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Old bank in Antopal, 2009
Old bank in Antopal, 2009
Country Belarus

Antopal or Antopol (Belarusian: Антопаль, Russian: Антополь, Yiddish: אנטיפאליעAntipolie) is an agrotown in Belarus near the towns of Kobryn and Brest (Brest-Litowski). The approximate population in a 7 kilometer area from the center of this town is 2,469.[citation needed]

Antopol is situated in the Polesian Lowland near the river Pripyat which flows into the Dnieper River. The Polesian Plain is a region of lakes and moors, well suited for agriculture. It changed hands frequently between Poland and Russia. Between the two world wars, western Polesia was part of the Kresy region of Poland.

Jews in Antopal[edit]

According to Encyclopedia Judaica published during the Cold War, Jews lived in Polesia already in the 14th century. They settled in Antopal in the middle of the 17th Century. The town has an old Jewish Cemetery and a bathhouse. During the Swedish occupation (1706) many Antopal Jews were killed. On the road to the town there are rows of Jewish graves, called "The Swedes." Two emissaries from Jerusalem visited Antopal in the 1880s and mentioned the Jewish community in their records. In 1847, there were 1108 Jews in Antopal and in 1897 about 3140, out of a total population of 3,870.

From time to time, fires broke out in the town. In 1869, almost the entire town was burned down and then rebuilt. Before the 2nd World War, there were 5 Beth Midrash in the town and also a Hassidic Shtibl. The old synagogue burned down during the 1st world war and a new synagogue was built in its place.

Presiding Judge of Antopal and the nearby town of Horodoff, Rabbi Haim S. Zalman Bressler, Rabbi Pinkas Michalek and Rabbi Mordechaie Wizel Rosenblatt. Rabbi Moshe Neeman Akiva of Antopal went to Israel and survived the Safed riots of 1834.

Like many other Polesian Jews, the Jewish inhabitants of Antopal made their living from agriculture. They were landowners and leaseholders. They grew corn and potatoes and had vegetable gardens. Peasants living in the vicinity worked for Jewish farmers. Agricultural cooperatives were founded in Antopal. Before the 1st World War, there were 21 Jewish farms in Antopal. After the war, the economic situation of the Jewish farmers worsened and they received assistance from the J.C.A.

Several famous Americans are descended from Antopal residents. For example, Metropolitan Opera singer Roberta Peters and fiction writer Molly Antopol, author of The UnAmericans (Jewish Colonisation Association).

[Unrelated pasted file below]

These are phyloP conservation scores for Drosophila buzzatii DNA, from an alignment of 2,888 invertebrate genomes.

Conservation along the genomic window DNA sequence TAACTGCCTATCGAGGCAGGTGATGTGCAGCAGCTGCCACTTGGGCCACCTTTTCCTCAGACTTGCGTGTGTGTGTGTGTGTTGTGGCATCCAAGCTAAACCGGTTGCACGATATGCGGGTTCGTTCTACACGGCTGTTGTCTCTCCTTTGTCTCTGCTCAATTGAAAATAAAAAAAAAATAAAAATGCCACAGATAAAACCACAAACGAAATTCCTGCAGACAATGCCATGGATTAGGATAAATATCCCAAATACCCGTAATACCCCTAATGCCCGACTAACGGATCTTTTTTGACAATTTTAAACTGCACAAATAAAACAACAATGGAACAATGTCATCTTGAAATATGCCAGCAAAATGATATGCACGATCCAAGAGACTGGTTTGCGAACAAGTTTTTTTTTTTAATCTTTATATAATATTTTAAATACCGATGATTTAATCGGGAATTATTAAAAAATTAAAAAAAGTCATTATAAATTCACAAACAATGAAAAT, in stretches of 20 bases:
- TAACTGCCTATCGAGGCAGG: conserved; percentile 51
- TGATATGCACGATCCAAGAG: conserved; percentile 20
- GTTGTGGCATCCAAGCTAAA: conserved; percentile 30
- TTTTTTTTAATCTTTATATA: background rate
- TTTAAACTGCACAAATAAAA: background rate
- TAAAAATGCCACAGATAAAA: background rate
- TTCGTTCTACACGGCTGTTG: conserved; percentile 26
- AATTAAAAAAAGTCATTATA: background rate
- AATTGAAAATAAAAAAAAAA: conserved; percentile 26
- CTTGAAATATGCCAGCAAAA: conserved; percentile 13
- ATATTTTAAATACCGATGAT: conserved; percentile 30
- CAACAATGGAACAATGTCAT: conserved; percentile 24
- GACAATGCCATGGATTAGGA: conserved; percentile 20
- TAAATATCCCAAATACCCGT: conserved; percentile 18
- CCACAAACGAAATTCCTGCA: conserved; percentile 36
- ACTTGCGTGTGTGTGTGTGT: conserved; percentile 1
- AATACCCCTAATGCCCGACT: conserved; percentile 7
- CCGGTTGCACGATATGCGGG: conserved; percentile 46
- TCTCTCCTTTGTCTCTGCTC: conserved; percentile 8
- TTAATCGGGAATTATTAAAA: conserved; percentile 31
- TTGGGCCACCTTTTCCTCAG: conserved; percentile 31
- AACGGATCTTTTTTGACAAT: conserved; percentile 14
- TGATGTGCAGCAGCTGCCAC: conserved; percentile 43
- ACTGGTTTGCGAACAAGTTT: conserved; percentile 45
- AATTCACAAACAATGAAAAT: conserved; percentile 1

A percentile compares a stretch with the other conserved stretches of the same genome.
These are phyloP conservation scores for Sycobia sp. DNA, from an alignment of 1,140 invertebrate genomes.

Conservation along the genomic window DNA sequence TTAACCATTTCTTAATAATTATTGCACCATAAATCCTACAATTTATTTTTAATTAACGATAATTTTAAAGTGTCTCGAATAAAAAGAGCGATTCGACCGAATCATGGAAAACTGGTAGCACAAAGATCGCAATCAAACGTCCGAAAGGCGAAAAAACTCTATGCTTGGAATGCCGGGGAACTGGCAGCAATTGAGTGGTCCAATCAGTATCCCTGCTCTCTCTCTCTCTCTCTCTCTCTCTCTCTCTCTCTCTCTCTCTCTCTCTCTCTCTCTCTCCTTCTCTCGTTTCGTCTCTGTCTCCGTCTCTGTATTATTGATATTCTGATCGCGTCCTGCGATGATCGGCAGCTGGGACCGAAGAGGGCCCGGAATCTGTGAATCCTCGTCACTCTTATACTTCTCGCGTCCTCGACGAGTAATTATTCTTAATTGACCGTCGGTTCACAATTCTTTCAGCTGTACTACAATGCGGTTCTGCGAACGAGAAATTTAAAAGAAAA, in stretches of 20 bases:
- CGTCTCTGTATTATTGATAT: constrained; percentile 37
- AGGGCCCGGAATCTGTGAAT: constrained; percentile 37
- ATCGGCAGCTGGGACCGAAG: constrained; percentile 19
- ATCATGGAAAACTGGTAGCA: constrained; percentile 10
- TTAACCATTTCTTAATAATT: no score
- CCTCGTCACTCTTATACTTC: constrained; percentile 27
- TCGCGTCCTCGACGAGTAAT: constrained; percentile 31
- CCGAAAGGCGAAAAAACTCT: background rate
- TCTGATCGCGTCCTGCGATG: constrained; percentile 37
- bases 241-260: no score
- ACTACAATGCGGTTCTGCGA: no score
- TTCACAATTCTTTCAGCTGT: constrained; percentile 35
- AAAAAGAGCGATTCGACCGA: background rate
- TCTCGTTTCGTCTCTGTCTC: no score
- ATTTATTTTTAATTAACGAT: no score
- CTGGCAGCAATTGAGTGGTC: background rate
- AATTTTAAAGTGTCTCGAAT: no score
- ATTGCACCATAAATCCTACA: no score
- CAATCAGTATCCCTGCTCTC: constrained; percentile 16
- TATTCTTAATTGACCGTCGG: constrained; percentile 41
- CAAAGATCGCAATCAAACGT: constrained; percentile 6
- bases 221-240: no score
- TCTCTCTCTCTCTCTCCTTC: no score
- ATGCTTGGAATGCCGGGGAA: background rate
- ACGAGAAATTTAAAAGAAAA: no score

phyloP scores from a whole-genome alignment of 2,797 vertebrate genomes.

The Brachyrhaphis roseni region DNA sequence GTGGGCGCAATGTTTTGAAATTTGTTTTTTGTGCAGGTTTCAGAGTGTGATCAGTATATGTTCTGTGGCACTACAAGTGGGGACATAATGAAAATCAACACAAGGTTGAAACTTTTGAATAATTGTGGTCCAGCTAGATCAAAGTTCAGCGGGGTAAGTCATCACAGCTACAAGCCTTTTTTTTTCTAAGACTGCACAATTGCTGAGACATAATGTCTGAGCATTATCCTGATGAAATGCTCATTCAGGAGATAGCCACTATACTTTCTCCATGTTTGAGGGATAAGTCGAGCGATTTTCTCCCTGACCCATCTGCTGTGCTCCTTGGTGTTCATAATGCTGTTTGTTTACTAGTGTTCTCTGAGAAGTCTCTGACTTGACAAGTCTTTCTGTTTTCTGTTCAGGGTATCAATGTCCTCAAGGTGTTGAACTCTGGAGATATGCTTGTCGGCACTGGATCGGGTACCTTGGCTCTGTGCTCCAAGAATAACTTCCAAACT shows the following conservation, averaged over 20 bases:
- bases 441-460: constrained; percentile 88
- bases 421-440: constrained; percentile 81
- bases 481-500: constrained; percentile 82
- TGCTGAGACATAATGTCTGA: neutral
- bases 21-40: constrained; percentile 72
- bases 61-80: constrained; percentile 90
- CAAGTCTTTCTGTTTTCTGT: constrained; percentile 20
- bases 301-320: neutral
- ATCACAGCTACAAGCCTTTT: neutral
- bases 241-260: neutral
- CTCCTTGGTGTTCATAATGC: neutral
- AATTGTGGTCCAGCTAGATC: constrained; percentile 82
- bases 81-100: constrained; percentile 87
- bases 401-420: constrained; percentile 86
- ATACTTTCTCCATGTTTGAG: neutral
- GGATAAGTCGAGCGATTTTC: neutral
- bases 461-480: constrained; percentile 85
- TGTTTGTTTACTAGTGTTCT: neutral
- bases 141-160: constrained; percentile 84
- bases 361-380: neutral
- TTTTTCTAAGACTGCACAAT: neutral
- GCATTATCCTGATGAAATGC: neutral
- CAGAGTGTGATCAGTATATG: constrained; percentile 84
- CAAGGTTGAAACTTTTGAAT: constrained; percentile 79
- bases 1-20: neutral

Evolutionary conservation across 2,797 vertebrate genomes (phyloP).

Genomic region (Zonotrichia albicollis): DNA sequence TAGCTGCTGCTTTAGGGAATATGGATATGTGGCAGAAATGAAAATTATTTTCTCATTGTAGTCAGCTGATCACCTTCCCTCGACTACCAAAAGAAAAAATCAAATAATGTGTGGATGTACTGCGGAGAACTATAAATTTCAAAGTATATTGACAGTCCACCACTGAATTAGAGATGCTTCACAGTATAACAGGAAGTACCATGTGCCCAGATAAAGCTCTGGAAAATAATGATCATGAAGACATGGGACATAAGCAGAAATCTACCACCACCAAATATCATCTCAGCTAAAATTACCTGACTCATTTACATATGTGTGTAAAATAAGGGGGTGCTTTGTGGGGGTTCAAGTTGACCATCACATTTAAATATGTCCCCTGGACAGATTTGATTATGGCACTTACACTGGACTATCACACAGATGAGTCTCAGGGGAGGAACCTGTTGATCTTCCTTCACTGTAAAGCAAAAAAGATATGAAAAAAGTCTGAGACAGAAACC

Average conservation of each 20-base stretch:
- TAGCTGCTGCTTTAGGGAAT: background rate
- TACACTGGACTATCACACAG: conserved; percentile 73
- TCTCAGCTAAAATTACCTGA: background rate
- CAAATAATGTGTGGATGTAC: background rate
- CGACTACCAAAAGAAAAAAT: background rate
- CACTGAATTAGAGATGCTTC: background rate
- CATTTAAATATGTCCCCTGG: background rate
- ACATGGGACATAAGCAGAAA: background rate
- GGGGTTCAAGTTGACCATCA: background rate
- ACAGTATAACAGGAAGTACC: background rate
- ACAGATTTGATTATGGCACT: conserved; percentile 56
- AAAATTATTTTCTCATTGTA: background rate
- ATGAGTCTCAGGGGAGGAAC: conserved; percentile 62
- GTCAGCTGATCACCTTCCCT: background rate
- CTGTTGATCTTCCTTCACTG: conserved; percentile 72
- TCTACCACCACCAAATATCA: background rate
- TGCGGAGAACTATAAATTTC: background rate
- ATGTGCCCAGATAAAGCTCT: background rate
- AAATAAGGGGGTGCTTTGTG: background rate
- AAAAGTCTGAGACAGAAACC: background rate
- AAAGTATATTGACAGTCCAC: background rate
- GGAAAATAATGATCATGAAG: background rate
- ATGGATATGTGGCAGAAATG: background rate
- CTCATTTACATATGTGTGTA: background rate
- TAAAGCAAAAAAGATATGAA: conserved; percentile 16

20th century[edit]

Jews were occupied in fattening geese and imported sickles and scythes from Vienna. Many Jews were carters and hawkers. After Poland's return to independence between the two world wars, Antopol was assigned to Polesie Voivodeship in the Second Polish Republic and remained there until the Nazi-Soviet invasion of Poland in 1939.[1] Bus service was introduced in 1925; connecting Antopol with Kobryn, thereby advancing further development of commerce in the shtetl. In 1921 there were 1,792 Jews in the town, over half of its population of 2,206. In 1935, a new power station was built. A pharmacy opened. There was a dentist clinic and two physicians, one of whom was a family doctor.[2] At that time, many of the community's young people emigrated.

Soon after the Nazi German and the Soviet invasion of Poland at the outbreak of the World War II in September 1939, due to influx of Jews from German-occupied western part of Poland the number of Jews living in Antopol grew to 2,300 out of the total population of 3,000.[2] The area was controlled by the Soviet Union for two years. The Soviet administration requisitioned houses, mainly Jewish. Names of streets were changed: Zamkowa became Revolutionary Street and so on. All businesses were nationalized by the Soviet regime. The Germans captured the town during the 1941 Operation Barbarossa.[2] They deported the Jews to a ghetto from which they were taken to a killing site at Bronna Góra. The ghetto liquidation 'Aktion' that started on October 15, 1942 lasted for four days, until all Jews living in the Antopol Ghetto were killed.[2]

External links[edit]

  1. ^ Echa Polesia 3 (39) 2013, Miejsca Pamięci Narodowej, Obwód Brzeski (Places of National Memory). – Wschodnia Gazeta Codzienna (daily) 2014.
  2. ^ a b c d המאמר לא זמין בשפה זו, נכון לעכשיו Antopol at Virtual Shtetl 2014.

Coordinates: 52°12′N 24°47′E / 52.200°N 24.783°E / 52.200; 24.783